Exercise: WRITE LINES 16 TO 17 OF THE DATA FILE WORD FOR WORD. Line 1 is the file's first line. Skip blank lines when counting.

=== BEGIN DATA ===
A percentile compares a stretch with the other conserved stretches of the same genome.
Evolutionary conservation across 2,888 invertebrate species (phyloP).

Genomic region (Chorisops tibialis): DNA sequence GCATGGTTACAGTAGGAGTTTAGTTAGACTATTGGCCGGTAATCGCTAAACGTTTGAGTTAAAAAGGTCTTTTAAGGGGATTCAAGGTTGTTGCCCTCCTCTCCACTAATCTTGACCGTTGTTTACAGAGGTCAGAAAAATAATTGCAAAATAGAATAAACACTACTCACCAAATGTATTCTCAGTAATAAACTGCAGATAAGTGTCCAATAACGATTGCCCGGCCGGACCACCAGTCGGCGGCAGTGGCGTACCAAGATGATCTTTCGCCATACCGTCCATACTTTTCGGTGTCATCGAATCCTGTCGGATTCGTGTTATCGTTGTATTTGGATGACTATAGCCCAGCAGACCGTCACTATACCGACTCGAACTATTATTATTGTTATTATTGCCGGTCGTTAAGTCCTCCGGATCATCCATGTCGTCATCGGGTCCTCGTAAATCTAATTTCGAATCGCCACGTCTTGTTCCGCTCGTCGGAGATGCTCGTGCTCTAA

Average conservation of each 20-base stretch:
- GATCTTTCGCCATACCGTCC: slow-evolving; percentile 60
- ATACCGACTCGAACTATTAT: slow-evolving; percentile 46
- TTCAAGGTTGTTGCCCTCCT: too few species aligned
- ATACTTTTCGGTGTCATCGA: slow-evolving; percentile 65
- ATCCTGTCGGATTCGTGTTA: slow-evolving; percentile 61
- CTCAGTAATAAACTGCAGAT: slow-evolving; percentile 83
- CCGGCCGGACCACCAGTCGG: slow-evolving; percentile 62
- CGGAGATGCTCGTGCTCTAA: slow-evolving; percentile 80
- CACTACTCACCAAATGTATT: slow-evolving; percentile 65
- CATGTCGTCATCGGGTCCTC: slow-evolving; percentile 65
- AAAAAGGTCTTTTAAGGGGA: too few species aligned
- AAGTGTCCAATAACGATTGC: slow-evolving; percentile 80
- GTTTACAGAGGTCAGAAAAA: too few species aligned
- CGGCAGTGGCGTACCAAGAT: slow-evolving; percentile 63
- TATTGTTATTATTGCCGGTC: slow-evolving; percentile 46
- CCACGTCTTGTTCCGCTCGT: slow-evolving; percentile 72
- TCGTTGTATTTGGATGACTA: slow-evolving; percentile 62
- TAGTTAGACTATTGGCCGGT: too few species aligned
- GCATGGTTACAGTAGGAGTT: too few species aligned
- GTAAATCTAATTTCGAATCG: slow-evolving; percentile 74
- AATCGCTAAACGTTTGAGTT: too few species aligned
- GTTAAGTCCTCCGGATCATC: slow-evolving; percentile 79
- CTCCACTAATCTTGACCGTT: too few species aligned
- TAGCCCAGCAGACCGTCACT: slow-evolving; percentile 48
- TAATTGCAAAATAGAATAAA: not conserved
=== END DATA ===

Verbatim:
- AAGTGTCCAATAACGATTGC: slow-evolving; percentile 80
- GTTTACAGAGGTCAGAAAAA: too few species aligned